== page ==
City staff had apparently met with those living in Trinity Bellwoods park in the weeks before the police encounter and had tried to convince them to move to a shelter or to a hotel room, but most had refused. Those offers continued on the fateful day, and it seems four or five individuals agreed. The rest refused, and threatened by the police, they simply moved on, probably to a tent in a ravine or somewhere else, ready for the next eviction.

It seems the police were called in by Mayor John Tory, who made a point about how unsafe it is to live in parks, something which few would disagree with but would add it is even more unsafe to live in a shelter. The cost of the police action has not been established, but in terms of the simple use of resources it must be considerable. Obviously, the police action has not solved or even addressed the problem of people sleeping rough in Toronto: it has simply moved it somewhere else, and ravines are even more unsafe than parks which have a large community of people living nearby.

As for the opportunity of the public to address the use of police resources to deal with a failure of social policy, that does not exist. The Toronto Police Services Board refuses to schedule this as an item of discussion at its monthly meetings. But treating the idea of homelessness as a crime, and using police resources to deal with it is surely not something that should be endorsed in Toronto.

3. Expanding the use of conducted energy weapons

On June 24 the Toronto Police Services Board considered a staff report recommending spending of $4.1 million over five years for new Conducted Energy Weapons. The purchase would allow the force to assign individual officers with their own CEW, (CEWS are now shared between shifts,) but it would also expand the number of on-duty officers with CEWs: currently 318 officers on front line duty are equipped with CEWs, but the intention is to expand that by one third to 428 officers.

TPAC argued at the Board that having more officers equipped with CEWs will mean that CEWs are used more often. That is the history of CEW use within the Toronto police service. In 2016, CEWs were used in 292 incidents, and the 2020 number is more than twice as high. The initial use of weapons by police seems to lead to an increased use of those weapons.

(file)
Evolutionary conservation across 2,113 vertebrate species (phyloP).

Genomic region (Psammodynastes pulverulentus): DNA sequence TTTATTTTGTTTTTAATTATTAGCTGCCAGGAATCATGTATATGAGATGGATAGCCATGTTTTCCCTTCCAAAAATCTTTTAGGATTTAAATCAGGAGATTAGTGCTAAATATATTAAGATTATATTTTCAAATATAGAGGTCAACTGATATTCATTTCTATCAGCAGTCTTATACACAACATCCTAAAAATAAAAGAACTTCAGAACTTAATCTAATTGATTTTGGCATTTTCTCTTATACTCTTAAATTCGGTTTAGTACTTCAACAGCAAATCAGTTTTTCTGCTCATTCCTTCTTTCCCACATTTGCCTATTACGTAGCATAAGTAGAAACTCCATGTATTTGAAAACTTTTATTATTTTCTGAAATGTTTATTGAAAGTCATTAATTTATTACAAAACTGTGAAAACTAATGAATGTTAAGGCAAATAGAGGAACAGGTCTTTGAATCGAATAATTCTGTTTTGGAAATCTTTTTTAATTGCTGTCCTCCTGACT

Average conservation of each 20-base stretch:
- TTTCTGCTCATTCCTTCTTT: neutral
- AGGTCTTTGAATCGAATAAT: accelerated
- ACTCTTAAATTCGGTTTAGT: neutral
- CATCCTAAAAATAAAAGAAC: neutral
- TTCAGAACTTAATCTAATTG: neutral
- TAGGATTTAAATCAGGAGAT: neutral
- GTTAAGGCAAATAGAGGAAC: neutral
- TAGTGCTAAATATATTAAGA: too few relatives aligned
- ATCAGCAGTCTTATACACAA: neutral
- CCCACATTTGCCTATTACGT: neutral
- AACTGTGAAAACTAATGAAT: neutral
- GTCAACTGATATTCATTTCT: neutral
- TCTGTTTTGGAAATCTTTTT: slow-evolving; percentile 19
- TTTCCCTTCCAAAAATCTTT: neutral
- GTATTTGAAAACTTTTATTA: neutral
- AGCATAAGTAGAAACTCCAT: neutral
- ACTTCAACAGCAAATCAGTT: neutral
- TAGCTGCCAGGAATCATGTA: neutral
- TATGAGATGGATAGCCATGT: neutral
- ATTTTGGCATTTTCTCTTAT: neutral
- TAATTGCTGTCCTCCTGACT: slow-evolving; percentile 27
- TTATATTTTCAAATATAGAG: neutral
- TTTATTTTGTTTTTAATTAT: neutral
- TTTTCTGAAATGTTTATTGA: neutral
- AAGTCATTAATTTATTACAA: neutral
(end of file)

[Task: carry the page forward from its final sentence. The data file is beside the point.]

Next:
The report notes that CEWs were pulled from their holsters 688 times; 70 per cent of the time the CEW was displayed but not activated; the noted presence of the weapon was apparently enough to intimidate the subject into compliance. Only 165 CEWs were activated during the year.

TPAC noted that assuming 2020 was a standard year, then the cost of using each new CEW use will be about $5000. (Divide 165 into $800,000 which is the cost each year of the CEW purchase price.) TPAC argued that spending $5000 to subdue one person is a reckless way to spend public funds. This money should be used in more productive ways which do not involve the use of a weapon. Clearly the money could be spent on engaging community members to respond to calls involving those in mental crisis, the group of individuals against whom police too often use CEWs.

One might note that the same thinking is true of guns. The number of times a gun is fired by Toronto police officers is less than 20 times a year. There is no need for all officers to have guns, another unreasonable – and dangerous – way to spend public money.

The report notes that police respond each year to about 81,000 calls involving violence or a person in mental crisis. TPAC proposed that it is time that changes in the police approach are made to these calls without the use of CEWs and that the funds identified in the report be dedicated to the establishment of community based response to those in mental crisis.

The Board adopted the staff report and, as usual, ignored the recommendations by TPAC.

4. Subscribe to the Bulletin

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Toronto Police Accountability Coalition
E-mail: info@tpac.ca